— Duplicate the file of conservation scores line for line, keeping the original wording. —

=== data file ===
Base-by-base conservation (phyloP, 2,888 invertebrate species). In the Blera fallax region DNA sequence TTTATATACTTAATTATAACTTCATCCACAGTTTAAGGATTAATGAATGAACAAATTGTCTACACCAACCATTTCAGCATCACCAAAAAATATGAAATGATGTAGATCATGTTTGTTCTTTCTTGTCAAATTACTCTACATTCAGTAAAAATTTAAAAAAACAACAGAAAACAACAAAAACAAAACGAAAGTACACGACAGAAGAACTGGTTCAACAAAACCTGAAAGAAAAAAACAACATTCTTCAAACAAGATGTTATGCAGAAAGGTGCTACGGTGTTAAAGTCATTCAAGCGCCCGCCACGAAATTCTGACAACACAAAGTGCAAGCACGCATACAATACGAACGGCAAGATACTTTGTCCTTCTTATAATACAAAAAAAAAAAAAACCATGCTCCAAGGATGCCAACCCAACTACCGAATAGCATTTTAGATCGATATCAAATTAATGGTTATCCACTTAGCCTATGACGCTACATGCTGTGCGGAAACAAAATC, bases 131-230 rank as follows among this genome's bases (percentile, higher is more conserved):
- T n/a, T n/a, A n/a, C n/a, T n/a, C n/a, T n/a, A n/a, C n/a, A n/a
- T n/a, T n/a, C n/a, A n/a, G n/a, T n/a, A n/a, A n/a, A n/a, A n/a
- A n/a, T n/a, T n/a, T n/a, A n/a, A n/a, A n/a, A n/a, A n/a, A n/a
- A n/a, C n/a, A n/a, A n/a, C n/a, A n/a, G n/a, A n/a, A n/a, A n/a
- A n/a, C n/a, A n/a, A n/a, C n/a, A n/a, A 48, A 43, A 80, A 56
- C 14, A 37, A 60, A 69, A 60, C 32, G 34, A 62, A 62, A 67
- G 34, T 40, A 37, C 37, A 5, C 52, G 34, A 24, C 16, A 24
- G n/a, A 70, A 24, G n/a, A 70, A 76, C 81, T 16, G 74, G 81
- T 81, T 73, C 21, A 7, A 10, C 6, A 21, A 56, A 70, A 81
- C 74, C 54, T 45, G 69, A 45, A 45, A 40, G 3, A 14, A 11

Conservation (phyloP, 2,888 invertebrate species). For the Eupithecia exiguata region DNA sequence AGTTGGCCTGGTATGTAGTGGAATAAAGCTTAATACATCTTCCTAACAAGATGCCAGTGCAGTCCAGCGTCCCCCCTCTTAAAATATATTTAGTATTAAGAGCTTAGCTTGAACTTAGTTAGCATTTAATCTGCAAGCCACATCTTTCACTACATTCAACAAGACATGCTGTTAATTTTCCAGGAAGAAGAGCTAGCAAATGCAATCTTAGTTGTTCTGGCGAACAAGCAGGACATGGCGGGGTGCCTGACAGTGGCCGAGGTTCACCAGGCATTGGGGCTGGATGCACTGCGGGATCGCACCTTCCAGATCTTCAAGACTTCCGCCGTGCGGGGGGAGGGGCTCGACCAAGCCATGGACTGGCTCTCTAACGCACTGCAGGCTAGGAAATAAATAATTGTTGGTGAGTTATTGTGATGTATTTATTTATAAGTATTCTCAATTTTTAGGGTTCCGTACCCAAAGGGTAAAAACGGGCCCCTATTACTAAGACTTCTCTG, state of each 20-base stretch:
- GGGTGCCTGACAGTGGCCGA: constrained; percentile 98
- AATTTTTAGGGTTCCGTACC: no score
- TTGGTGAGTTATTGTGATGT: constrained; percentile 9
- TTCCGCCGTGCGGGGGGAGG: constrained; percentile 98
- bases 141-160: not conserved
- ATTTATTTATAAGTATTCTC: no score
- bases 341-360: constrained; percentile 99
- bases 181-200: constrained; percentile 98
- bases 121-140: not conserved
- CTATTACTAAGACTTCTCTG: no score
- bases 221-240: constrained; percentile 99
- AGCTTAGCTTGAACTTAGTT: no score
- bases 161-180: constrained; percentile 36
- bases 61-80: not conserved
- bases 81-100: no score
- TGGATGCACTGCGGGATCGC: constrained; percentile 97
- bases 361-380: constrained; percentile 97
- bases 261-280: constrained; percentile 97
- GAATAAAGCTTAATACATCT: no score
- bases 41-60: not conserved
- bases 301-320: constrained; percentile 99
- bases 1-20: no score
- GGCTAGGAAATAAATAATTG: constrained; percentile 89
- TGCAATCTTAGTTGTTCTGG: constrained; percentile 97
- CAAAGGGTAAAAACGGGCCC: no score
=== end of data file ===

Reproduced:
Base-by-base conservation (phyloP, 2,888 invertebrate species). In the Blera fallax region DNA sequence TTTATATACTTAATTATAACTTCATCCACAGTTTAAGGATTAATGAATGAACAAATTGTCTACACCAACCATTTCAGCATCACCAAAAAATATGAAATGATGTAGATCATGTTTGTTCTTTCTTGTCAAATTACTCTACATTCAGTAAAAATTTAAAAAAACAACAGAAAACAACAAAAACAAAACGAAAGTACACGACAGAAGAACTGGTTCAACAAAACCTGAAAGAAAAAAACAACATTCTTCAAACAAGATGTTATGCAGAAAGGTGCTACGGTGTTAAAGTCATTCAAGCGCCCGCCACGAAATTCTGACAACACAAAGTGCAAGCACGCATACAATACGAACGGCAAGATACTTTGTCCTTCTTATAATACAAAAAAAAAAAAAACCATGCTCCAAGGATGCCAACCCAACTACCGAATAGCATTTTAGATCGATATCAAATTAATGGTTATCCACTTAGCCTATGACGCTACATGCTGTGCGGAAACAAAATC, bases 131-230 rank as follows among this genome's bases (percentile, higher is more conserved):
- T n/a, T n/a, A n/a, C n/a, T n/a, C n/a, T n/a, A n/a, C n/a, A n/a
- T n/a, T n/a, C n/a, A n/a, G n/a, T n/a, A n/a, A n/a, A n/a, A n/a
- A n/a, T n/a, T n/a, T n/a, A n/a, A n/a, A n/a, A n/a, A n/a, A n/a
- A n/a, C n/a, A n/a, A n/a, C n/a, A n/a, G n/a, A n/a, A n/a, A n/a
- A n/a, C n/a, A n/a, A n/a, C n/a, A n/a, A 48, A 43, A 80, A 56
- C 14, A 37, A 60, A 69, A 60, C 32, G 34, A 62, A 62, A 67
- G 34, T 40, A 37, C 37, A 5, C 52, G 34, A 24, C 16, A 24
- G n/a, A 70, A 24, G n/a, A 70, A 76, C 81, T 16, G 74, G 81
- T 81, T 73, C 21, A 7, A 10, C 6, A 21, A 56, A 70, A 81
- C 74, C 54, T 45, G 69, A 45, A 45, A 40, G 3, A 14, A 11

Conservation (phyloP, 2,888 invertebrate species). For the Eupithecia exiguata region DNA sequence AGTTGGCCTGGTATGTAGTGGAATAAAGCTTAATACATCTTCCTAACAAGATGCCAGTGCAGTCCAGCGTCCCCCCTCTTAAAATATATTTAGTATTAAGAGCTTAGCTTGAACTTAGTTAGCATTTAATCTGCAAGCCACATCTTTCACTACATTCAACAAGACATGCTGTTAATTTTCCAGGAAGAAGAGCTAGCAAATGCAATCTTAGTTGTTCTGGCGAACAAGCAGGACATGGCGGGGTGCCTGACAGTGGCCGAGGTTCACCAGGCATTGGGGCTGGATGCACTGCGGGATCGCACCTTCCAGATCTTCAAGACTTCCGCCGTGCGGGGGGAGGGGCTCGACCAAGCCATGGACTGGCTCTCTAACGCACTGCAGGCTAGGAAATAAATAATTGTTGGTGAGTTATTGTGATGTATTTATTTATAAGTATTCTCAATTTTTAGGGTTCCGTACCCAAAGGGTAAAAACGGGCCCCTATTACTAAGACTTCTCTG, state of each 20-base stretch:
- GGGTGCCTGACAGTGGCCGA: constrained; percentile 98
- AATTTTTAGGGTTCCGTACC: no score
- TTGGTGAGTTATTGTGATGT: constrained; percentile 9
- TTCCGCCGTGCGGGGGGAGG: constrained; percentile 98
- bases 141-160: not conserved
- ATTTATTTATAAGTATTCTC: no score
- bases 341-360: constrained; percentile 99
- bases 181-200: constrained; percentile 98
- bases 121-140: not conserved
- CTATTACTAAGACTTCTCTG: no score
- bases 221-240: constrained; percentile 99
- AGCTTAGCTTGAACTTAGTT: no score
- bases 161-180: constrained; percentile 36
- bases 61-80: not conserved
- bases 81-100: no score
- TGGATGCACTGCGGGATCGC: constrained; percentile 97
- bases 361-380: constrained; percentile 97
- bases 261-280: constrained; percentile 97
- GAATAAAGCTTAATACATCT: no score
- bases 41-60: not conserved
- bases 301-320: constrained; percentile 99
- bases 1-20: no score
- GGCTAGGAAATAAATAATTG: constrained; percentile 89
- TGCAATCTTAGTTGTTCTGG: constrained; percentile 97
- CAAAGGGTAAAAACGGGCCC: no score